Neighborhood Leadership Alliance members

• Awbrey Butte: Hans Jorgensen, 68, retired

• Boyd Acres: Matt Bryant, 40, a social media manager who works from his home

• Century West: Lisa Mushel, a residential real estate agent at Keller Williams

• Larkspur: Sue Sullivan, 65, retired paper process engineer

• Mountain View: Beth Hoover, 70, a court-appointed special advocate for foster children and retired La Pine High School English teacher

• Old Bend: Brett Yost, a math instructor at OSU-Cascades

• Old Farm District: Dave Johnson, 80, a retired satellite and space systems analyst and systems engineer

• Orchard District: Bill Caram, 41, director of finance for the Deschutes River Conservancy

• River West: Cassie Giddings, 60, a semi-retired business owner

• Southeast Bend: Bill Galaway, 64, retired from Tektronix

• Southern Crossing: Valerie Pharr, 55, owns three small businesses (Jiffy Mobile Notary, Simply Organized by Valerie, and Valerie’s Home Care and Cleaning)

• Southwest Bend: Liz Weltin, 45, campaign manager for Democratic state House candidate Eileen Kiely

• Summit West: Kathy Schroeder, 56, nonprofit consultant

A new city committee focused on quality of life for Bend residents plans to start its work by looking at neighborhood transportation safety and how the city’s land-use processes work.

The review is part of a response to concerns from neighborhood association leaders that the city wasn’t listening enough to neighborhoods, which prompted the Bend City Council earlier this year to form a committee with representatives from each of Bend’s 13 neighborhood associations. The Neighborhood Leadership Alliance is expected to advise the City Council on issues from a community perspective, the way the Bend Economic Development Advisory Board provides input from a business standpoint.

The group won’t work on issues that only affect one neighborhood, said Hans Jorgensen, chairman of the Neighborhood Leadership Alliance and co-chairman of the Awbrey Butte Neighborhood Association.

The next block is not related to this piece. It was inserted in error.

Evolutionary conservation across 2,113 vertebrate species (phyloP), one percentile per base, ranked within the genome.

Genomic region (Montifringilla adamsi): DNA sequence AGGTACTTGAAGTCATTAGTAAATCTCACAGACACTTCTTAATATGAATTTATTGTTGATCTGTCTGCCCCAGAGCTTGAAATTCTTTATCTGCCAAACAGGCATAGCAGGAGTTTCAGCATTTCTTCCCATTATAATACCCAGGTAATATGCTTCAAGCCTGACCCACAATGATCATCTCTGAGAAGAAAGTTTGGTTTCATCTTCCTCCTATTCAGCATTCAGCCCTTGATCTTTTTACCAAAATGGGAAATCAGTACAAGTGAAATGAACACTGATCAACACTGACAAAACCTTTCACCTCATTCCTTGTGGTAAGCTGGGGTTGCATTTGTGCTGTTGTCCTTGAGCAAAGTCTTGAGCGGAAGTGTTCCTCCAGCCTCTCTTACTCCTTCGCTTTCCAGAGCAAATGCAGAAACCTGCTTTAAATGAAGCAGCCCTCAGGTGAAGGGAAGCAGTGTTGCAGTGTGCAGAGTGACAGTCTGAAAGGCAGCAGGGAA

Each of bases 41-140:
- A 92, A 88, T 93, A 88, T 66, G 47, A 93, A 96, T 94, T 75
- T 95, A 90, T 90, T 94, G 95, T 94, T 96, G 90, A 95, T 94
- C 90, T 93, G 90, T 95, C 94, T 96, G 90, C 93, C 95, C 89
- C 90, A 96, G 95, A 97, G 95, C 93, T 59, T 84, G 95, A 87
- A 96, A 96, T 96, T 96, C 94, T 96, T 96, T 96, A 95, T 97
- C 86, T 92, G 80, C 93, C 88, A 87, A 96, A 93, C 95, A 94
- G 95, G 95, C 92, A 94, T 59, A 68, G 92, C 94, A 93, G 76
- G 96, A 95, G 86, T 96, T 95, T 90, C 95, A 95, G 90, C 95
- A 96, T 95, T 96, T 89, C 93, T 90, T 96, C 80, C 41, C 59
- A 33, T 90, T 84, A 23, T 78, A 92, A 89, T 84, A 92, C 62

Instead, the group will pay attention to broad problems, like safe transportation, that may manifest differently in different parts of town. Residents of Awbrey Butte, for instance, are affected by speeding on Mount Washington Drive.

“Not everyone here is concerned with speeding, necessarily, but as it relates to safety, I think everyone’s concerned about safety,” Jorgensen said.

City Councilor Bill Moseley, the council liaison to the Neighborhood Leadership Alliance, said he believed four or more current city councilors would be willing to give the committee $200,000 to $400,000 to work on traffic safety issues. That money wouldn’t be allocated until after a new city council begins budgeting and setting goals in early 2019, and Bend will have at least two new city councilors at that point because Mayor Casey Roats and City Councilor Nathan Boddie are not running for re-election.

Neighborhood Leadership Alliance members also want to start working on ways to improve the city’s land-use notification policies. The city requires developers to send letters to neighborhood association land-use chairs and nearby property owners, and large developments such as apartment complexes have to hold public meetings for neighbors.

In most cases, neighborhood associations receive notices two weeks before those scheduled meetings, said Lisa Mushel, chairwoman of the Century West Neighborhood Association. Her association board meets monthly, which means it may not have time to discuss or share information about planned development with the wider neighborhood before the developer meetings occur.

“We’ve had some issues where the land-use notifications are getting to us too late in the process for us to do anything to get this information out to our constituents,” she said. “Is it realistic that we can send these out 30 days in advance? That may not work with developers.”

Oregon law requires cities to approve or deny development applications within 120 days, which could make providing more notice to neighborhoods difficult. Committee members will learn more from the city’s planning department before making any recommendations.

Bill Galaway, chairman of the Southeast Bend Neighborhood Association, said problems with land-use policies extend beyond how much notice neighborhoods receive. Residents feel like they’re not heard by developers or the City Council, he said.

“The whole land-use process in the NAs is a joke,” he said. “We get a public notice that there’s a public meeting going to happen. We go to the meeting. We fill out a form. It gets signed. It goes to the city. It doesn’t matter at all.”

Other priorities for the Neighborhood Leadership Alliance could come from the results of a professionally done community survey the city of Bend will conduct later this fall, or from goals set by the new City Council early in 2019. City councilors on Wednesday discussed possibly having the group look at whether Bend should enact policies to limit light pollution if the next council decides that’s a worthy use of city time.

—  Reporter: 541-633-2160;